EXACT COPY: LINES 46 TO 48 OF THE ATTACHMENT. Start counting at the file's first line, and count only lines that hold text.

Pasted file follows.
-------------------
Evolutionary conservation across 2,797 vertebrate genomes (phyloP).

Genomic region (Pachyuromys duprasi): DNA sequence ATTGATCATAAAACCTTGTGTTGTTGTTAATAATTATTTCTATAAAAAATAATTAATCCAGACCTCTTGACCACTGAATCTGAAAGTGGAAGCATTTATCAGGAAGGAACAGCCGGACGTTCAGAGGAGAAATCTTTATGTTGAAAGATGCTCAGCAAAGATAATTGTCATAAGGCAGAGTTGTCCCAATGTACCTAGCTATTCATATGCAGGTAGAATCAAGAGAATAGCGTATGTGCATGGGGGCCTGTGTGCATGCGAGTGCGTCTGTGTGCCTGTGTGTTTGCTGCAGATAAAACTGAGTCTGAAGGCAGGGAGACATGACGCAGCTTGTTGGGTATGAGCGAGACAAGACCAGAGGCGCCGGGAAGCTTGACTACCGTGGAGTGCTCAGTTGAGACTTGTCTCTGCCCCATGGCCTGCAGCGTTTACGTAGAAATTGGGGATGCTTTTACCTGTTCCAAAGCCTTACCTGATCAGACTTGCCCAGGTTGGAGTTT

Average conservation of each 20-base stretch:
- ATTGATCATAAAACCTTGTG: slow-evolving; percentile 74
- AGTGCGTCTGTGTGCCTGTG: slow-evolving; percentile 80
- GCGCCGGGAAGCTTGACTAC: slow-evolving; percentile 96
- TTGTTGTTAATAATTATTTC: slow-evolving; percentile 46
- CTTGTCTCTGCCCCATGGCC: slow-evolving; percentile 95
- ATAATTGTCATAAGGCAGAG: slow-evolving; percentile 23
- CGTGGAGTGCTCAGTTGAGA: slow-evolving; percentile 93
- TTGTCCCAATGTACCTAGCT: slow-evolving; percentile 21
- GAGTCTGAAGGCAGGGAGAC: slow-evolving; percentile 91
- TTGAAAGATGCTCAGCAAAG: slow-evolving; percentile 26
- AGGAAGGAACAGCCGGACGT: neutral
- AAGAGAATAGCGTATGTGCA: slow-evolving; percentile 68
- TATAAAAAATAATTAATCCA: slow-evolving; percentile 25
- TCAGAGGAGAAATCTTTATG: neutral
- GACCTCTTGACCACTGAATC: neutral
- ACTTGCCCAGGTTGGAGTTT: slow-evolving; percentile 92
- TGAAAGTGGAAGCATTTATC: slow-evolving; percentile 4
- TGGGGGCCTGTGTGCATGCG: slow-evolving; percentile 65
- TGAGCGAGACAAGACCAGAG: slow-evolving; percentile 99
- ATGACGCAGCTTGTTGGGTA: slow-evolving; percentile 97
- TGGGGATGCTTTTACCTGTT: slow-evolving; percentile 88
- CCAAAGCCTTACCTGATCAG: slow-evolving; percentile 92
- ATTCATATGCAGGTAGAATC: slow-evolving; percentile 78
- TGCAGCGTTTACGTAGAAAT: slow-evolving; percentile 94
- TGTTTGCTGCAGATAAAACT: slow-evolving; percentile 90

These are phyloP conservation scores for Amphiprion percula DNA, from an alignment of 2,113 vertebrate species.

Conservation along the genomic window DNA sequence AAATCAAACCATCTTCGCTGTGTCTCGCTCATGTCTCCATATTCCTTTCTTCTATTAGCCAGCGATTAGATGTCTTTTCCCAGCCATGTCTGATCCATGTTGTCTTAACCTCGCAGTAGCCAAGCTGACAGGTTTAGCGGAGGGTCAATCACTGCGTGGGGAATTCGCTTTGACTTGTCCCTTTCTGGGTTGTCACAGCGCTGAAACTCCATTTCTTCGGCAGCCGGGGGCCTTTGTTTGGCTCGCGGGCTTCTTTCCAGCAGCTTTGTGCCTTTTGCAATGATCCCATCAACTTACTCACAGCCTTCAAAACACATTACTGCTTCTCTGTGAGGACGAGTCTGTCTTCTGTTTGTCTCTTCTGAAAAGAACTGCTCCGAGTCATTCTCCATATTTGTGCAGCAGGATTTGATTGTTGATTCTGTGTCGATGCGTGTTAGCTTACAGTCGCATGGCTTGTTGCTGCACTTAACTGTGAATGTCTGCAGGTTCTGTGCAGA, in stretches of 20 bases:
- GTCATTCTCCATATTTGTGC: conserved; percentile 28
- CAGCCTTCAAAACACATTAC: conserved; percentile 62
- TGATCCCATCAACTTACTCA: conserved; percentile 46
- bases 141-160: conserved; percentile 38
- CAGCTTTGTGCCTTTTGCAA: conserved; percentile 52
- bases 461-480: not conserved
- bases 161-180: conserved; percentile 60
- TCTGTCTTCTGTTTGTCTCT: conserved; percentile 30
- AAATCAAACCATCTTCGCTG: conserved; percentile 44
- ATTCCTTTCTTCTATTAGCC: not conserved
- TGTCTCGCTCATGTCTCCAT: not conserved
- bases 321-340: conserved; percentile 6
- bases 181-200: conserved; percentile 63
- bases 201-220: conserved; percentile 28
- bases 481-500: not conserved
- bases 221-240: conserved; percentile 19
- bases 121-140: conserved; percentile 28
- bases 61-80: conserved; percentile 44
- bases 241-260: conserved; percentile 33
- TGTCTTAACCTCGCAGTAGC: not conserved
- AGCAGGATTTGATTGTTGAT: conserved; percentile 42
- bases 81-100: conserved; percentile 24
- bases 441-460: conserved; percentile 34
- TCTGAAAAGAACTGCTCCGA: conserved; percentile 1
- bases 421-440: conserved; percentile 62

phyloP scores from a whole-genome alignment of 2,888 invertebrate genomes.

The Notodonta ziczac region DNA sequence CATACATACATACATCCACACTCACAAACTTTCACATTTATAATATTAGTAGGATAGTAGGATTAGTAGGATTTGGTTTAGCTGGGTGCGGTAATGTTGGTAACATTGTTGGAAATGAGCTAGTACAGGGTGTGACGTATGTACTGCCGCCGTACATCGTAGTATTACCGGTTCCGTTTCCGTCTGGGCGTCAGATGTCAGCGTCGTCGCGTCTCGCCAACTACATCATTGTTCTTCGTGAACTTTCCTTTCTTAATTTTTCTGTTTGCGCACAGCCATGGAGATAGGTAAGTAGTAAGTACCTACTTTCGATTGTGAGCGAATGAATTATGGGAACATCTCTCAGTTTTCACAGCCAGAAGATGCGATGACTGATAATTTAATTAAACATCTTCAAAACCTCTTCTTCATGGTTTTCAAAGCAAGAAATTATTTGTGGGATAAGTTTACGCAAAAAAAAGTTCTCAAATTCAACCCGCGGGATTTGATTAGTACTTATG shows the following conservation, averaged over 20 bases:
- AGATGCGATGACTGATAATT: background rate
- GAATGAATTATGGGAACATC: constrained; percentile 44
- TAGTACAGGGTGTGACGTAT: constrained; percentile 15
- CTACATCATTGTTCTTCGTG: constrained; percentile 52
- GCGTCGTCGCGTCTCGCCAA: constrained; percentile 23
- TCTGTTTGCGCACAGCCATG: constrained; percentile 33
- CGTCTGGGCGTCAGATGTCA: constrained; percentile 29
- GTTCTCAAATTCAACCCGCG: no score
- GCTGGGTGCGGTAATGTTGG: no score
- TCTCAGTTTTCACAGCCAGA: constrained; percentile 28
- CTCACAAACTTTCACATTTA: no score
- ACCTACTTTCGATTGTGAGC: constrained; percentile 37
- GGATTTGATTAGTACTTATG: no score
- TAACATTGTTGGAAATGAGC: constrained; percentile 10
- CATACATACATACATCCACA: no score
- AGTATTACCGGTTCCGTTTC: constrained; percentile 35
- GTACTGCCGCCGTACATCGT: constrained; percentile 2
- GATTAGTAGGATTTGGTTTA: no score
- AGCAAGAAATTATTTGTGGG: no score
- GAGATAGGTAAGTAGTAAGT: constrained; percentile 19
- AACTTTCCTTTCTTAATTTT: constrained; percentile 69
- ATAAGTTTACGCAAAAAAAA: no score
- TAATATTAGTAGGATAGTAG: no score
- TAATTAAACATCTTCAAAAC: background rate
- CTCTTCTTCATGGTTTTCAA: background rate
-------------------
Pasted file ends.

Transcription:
- bases 221-240: conserved; percentile 19
- bases 121-140: conserved; percentile 28
- bases 61-80: conserved; percentile 44